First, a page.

Skip to content

Archive site notice

You are viewing an archived copy of Christian Concern's website. Some features are disabled and pages may not display properly.

To view our current site, please visit

Victory for Christian in 'Cross in Van' Controversy - as Employers Back Down

Printer-friendly version

A Christian employee, Colin Atkinson, who refused to remove a Palm Cross from the dashboard of his Housing Association vehicle is rejoicing this Easter Sunday, after threats of the sack have been lifted, and his employers have agreed to allow him to continue to keep the cross he has displayed for 15 years, in the cockpit of his van.

Colin Atkinson who has worked for Wakefield District Housing (WDH) for 15 years, and has discreetly displayed his palm cross in the van for that entire time was under threat of disciplinary action  after one anonymous complaint from a WDH tenant, who suggested that the cross might offend other faiths.  The Christian was put under huge pressure to remove the cross from his van after he refused and was told he may face the sack – just one year off retirement.

WDH had claimed that they are a neutral organisation and that allowing a cross would be favorable to Christianity and could cause offense. However, WDH employees who are adherents of other faiths are allowed to wear headdresses, beards and turbans, and another colleague is allowed to hang a Koranic verse in the car she uses for work.  After Colin was told to remove his cross, WDH then introduced a policy banning personal items from vans.

However, following intervention by the Christian Legal Centre and national media coverage, started by the Mail on Sunday last week, the employee has been told disciplinary action against him has been dropped and, that he can keep the cross, attached vertically, to the glove compartment of his WD liveried van.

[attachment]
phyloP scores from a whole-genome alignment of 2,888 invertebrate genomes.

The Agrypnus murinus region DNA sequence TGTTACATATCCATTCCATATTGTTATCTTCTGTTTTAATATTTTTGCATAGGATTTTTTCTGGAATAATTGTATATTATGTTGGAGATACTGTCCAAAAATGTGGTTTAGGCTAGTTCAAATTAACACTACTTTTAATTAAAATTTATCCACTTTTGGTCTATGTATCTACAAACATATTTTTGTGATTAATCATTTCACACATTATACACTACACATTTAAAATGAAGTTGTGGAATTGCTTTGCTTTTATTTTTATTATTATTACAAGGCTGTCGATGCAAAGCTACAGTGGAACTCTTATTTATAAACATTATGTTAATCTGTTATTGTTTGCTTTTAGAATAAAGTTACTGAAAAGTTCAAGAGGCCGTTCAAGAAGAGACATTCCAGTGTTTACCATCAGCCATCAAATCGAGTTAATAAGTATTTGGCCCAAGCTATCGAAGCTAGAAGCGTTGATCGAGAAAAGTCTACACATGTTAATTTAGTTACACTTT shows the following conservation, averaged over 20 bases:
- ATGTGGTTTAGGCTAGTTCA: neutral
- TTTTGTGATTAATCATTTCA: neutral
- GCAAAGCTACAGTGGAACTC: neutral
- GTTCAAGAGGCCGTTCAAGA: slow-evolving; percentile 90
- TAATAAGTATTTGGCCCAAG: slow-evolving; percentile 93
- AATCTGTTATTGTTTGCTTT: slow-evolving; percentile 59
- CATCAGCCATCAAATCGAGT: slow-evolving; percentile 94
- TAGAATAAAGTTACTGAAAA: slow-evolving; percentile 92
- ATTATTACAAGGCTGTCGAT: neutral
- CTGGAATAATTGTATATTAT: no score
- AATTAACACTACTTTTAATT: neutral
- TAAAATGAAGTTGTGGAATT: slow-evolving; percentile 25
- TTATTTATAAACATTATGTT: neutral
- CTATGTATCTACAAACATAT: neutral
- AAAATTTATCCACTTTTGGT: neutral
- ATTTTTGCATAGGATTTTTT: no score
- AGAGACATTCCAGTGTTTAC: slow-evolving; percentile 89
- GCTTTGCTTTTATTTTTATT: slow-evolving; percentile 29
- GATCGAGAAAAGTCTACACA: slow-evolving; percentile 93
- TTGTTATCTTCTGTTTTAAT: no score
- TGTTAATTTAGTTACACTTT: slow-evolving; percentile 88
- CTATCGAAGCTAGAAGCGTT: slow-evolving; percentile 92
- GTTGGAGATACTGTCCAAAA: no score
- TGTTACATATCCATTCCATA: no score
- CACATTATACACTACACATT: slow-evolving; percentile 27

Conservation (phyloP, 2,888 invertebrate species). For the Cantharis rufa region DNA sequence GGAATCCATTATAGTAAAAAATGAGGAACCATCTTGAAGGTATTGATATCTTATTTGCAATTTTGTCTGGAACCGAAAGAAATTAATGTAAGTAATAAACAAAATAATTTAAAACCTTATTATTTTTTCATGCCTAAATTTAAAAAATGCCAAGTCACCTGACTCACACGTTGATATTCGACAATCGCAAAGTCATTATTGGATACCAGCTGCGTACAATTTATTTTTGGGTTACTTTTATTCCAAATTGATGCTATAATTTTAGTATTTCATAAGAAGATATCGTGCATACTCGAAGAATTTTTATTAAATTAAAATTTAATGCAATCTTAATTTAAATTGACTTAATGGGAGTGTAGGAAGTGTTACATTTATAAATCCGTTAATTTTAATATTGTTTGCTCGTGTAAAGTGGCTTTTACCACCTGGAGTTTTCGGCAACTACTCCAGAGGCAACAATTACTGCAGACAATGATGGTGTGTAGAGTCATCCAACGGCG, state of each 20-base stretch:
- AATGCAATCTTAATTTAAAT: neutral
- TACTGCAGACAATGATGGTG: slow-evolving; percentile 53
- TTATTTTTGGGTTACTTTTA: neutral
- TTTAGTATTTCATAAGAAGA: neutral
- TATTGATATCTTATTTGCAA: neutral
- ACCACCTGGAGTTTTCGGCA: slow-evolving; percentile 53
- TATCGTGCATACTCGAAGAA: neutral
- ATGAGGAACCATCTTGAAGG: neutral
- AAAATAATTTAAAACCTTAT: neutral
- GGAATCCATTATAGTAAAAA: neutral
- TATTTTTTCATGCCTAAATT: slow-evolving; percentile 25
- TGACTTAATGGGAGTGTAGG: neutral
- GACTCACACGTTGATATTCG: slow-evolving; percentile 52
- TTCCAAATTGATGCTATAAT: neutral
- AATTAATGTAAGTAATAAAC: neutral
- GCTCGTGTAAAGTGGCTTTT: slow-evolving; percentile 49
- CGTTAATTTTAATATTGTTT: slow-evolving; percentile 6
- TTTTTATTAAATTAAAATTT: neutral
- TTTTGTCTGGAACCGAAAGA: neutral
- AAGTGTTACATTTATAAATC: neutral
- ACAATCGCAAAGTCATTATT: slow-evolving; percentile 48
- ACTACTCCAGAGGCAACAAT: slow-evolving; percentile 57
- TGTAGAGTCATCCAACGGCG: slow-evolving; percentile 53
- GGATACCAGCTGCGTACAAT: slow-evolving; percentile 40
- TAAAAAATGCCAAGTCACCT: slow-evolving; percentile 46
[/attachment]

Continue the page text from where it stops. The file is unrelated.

Colin said: “I am delighted that my employers have recognized my right to express my Christian faith by the quiet witness of displaying a small palm cross in my van.  There are millions of people who wear a cross around their neck to bring the re-assurance and comfort, and to me, it’s a constantly reminder of God’s love for us, and how we should love and serve others – regardless of their faith or none.

“This is a decision which shows common sense and one which I trust other publicly-funded bodies will follow.

“I would like to thank Paul Diamond, my barrister and the Legal Christian Centre for all their advice and support, and the Mail on Sunday, and the very many other newspapers and media outlets who interviewed me, and of course, to the very many members of the public who sent messages of support.”

Andrea Minichiello Williams, CEO of the Christian Legal Centre, said: "This case shows what can happen when Christians refuse to give in to threats of intimidation and, when faced with a calm rationale by Christians, many right-minded employers will see sense.

Easter is a time where traditionally, thousands of Christians in this country will be displaying crosses in their windows and in their homes.  The cross is a profound symbol of hope for us all reminding us that God reached out in love, at the cost of His own life, to bring forgiveness and reconciliation to Him. This is the glorious message of the cross’


Mail on Sunday: Andrea Minichiello Williams Comment Piece
Daily Mail: 'I'm proud of my cross - but Christianity is becoming a dirty word in this country', says the electrician threatened with the sack for displaying crucifix
Daily Mail: Hallelujah! An Easter victory as Christian electrician wins battle to display cross in his van